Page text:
Friday, May 7, 2010

Reporter's Notebook

Paul Leonard can be reached at

A few words on regulation

In the annals of human history, it’s unclear when government regulation of commerce first began.

Was it Hammurabi of Babylon, author of his famous Code, written in Tigris River clay? Or the Roman Senate, spelling out the laws on long scrolls in ink?

However it was handed down, it’s a good bet that wherever there’s been regulation, there’s been a business owner scratching their head trying to make heads or tails of what surely must be, behind taxes, the most problematic of all human inventions.

In our own day, after a 30-year period of retreat beginning with the Reagan Administration, government intervention in U.S. markets has begun to stage a comeback.

The latest sign of the changing times came courtesy of the Federal Communications Commission, which this week proposed to reclassify the Internet as a telecommunications service, thus subjecting web traffic to increased federal regulation.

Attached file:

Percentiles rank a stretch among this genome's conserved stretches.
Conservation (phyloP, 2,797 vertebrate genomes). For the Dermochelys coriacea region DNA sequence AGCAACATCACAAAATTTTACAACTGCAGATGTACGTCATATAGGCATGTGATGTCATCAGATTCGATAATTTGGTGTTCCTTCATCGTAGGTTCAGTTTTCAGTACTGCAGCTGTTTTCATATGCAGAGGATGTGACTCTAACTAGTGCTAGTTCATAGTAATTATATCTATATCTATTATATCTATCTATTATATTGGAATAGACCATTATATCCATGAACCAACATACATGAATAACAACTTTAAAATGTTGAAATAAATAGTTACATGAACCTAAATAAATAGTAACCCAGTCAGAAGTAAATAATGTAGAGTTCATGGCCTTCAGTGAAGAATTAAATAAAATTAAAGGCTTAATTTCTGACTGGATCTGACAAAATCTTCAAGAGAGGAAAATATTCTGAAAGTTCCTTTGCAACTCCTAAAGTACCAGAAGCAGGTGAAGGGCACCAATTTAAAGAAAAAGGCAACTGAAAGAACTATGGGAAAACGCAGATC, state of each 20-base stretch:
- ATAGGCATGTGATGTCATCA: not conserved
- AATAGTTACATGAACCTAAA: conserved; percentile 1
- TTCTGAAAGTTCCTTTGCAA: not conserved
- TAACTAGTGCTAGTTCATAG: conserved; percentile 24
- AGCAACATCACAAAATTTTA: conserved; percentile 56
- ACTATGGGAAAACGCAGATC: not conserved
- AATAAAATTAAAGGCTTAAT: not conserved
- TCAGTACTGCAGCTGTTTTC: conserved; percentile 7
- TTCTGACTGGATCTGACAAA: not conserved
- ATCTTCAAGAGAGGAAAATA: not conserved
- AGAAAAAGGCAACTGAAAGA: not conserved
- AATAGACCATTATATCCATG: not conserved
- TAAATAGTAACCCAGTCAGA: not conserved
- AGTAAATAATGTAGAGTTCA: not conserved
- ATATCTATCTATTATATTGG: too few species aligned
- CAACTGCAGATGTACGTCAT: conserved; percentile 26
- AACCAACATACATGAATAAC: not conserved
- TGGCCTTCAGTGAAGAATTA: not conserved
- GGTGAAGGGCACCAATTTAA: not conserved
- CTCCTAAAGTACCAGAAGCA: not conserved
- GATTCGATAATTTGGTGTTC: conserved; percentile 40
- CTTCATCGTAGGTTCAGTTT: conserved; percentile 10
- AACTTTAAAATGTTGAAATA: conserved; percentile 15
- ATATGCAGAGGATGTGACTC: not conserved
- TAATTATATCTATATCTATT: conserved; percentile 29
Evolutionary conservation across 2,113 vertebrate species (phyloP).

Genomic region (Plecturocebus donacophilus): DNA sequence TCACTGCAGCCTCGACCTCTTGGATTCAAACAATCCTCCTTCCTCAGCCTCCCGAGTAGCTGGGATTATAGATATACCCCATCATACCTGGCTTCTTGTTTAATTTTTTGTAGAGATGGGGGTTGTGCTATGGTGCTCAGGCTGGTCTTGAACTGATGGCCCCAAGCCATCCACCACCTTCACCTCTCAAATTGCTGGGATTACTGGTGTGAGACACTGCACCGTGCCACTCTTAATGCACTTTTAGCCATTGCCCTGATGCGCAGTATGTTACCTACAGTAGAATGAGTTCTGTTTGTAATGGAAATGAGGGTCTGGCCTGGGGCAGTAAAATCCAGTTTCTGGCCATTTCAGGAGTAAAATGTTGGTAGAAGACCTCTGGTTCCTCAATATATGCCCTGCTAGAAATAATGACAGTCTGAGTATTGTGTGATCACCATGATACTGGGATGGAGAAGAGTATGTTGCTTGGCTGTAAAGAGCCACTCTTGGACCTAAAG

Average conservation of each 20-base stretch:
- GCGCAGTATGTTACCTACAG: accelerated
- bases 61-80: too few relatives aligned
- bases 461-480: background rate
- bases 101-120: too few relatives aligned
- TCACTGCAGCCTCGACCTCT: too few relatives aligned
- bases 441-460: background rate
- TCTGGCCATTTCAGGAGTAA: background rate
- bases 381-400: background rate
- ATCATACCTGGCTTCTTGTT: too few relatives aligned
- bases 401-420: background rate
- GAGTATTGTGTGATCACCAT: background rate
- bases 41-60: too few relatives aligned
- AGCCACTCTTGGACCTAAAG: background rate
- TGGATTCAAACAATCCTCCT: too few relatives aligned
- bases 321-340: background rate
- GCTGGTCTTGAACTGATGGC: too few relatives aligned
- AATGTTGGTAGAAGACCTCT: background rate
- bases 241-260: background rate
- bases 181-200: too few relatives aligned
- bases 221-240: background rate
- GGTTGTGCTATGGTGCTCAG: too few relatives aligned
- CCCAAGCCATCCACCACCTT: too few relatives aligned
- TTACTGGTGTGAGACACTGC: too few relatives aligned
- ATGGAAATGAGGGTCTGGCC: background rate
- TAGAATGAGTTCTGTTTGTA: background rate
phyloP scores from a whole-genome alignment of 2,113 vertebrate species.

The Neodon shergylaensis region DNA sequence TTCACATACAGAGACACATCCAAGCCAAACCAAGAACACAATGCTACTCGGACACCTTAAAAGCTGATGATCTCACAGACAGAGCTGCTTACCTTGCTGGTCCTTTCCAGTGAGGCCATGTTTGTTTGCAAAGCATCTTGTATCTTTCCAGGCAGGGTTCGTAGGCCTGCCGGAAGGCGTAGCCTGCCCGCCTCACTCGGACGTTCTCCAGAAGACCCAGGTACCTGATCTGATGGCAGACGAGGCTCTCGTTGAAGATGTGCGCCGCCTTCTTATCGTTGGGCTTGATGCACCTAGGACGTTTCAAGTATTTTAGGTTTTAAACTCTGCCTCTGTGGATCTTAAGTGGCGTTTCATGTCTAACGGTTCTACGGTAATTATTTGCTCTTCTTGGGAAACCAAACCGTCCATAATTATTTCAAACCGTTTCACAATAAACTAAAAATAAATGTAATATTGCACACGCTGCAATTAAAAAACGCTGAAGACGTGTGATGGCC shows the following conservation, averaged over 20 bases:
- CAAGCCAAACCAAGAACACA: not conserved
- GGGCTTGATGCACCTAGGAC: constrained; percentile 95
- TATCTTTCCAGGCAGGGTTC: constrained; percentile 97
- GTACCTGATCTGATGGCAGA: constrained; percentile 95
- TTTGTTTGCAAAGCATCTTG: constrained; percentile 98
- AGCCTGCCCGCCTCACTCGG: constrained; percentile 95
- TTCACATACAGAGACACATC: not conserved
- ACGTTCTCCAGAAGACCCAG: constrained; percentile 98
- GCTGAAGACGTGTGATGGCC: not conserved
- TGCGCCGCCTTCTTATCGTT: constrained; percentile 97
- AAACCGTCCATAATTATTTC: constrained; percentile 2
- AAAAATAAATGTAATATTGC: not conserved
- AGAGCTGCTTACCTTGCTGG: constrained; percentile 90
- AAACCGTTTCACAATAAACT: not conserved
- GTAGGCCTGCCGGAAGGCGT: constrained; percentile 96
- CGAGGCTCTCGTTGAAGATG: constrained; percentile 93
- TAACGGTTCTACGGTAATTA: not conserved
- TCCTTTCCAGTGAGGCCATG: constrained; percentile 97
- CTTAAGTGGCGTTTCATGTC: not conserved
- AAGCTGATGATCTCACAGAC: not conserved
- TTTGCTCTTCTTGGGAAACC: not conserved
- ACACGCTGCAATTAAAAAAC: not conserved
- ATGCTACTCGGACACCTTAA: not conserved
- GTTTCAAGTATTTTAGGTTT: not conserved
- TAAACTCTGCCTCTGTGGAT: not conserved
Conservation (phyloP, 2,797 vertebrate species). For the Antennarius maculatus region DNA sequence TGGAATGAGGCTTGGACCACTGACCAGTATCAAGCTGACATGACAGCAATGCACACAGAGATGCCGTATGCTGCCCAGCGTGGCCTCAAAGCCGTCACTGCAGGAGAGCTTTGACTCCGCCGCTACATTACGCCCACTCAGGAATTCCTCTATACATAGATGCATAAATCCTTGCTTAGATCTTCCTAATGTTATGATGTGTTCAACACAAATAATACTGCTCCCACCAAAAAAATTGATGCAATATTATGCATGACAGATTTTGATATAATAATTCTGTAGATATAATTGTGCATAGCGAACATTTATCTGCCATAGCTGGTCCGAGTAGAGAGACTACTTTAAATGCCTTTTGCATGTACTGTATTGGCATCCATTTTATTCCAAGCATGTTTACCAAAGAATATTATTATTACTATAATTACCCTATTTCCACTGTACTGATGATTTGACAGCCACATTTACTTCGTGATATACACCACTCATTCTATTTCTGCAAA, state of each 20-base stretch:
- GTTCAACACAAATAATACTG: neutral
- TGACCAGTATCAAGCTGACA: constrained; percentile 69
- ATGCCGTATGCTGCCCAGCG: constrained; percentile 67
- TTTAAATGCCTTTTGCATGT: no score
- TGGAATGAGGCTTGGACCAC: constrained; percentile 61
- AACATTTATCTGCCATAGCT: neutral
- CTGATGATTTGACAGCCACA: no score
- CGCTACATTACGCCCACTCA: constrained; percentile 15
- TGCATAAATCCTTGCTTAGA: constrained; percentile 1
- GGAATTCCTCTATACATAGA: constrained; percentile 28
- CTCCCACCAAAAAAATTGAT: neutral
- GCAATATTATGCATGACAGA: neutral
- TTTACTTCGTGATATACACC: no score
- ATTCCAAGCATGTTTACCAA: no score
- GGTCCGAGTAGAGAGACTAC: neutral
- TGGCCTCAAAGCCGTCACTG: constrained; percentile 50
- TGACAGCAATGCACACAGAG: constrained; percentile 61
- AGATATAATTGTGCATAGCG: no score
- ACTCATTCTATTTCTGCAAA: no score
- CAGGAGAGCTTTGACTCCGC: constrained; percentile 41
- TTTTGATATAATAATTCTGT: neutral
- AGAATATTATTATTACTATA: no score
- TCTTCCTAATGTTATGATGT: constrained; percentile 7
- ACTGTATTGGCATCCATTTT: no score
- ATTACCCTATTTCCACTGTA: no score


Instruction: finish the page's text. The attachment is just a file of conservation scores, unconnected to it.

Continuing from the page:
In this case, the stakes are high for all Internet users, not just businesses. After 30 years of what technology policy director Carl Gipson of the Washington Policy Center called a “lite-touch” web regulatory regime, Internet service networks have enjoyed phenomenal growth, with broadband penetration into U.S. homes at 57 percent in March 2008, up from 23 percent in December 2003, according to Leichtman Research Group.

Though Google supports the FCC’s proposed regulatory changes, calling it a “middle ground approach,” the Internet Service Providers responsible for building, expanding and maintaining broadband networks oppose the plan as stymieing innovation and investment.

Meanwhile, businesses looking to compete in an increasingly-integrated global economy are becoming more and more reliant on high-speed broadband – with many companies shedding in-house servers in favor of “cloud” storage of crucial documents, programs and services.

The fight between ISPs and the FCC and its allies highlights a question posed by businesses since at least as far back as ancient Babylon: How much regulation is too much?

With federal regulation of a $182.2 trillion derivative market looming, that’s a question in need of an answer all business owners and investors can get behind – and most importantly, profit from.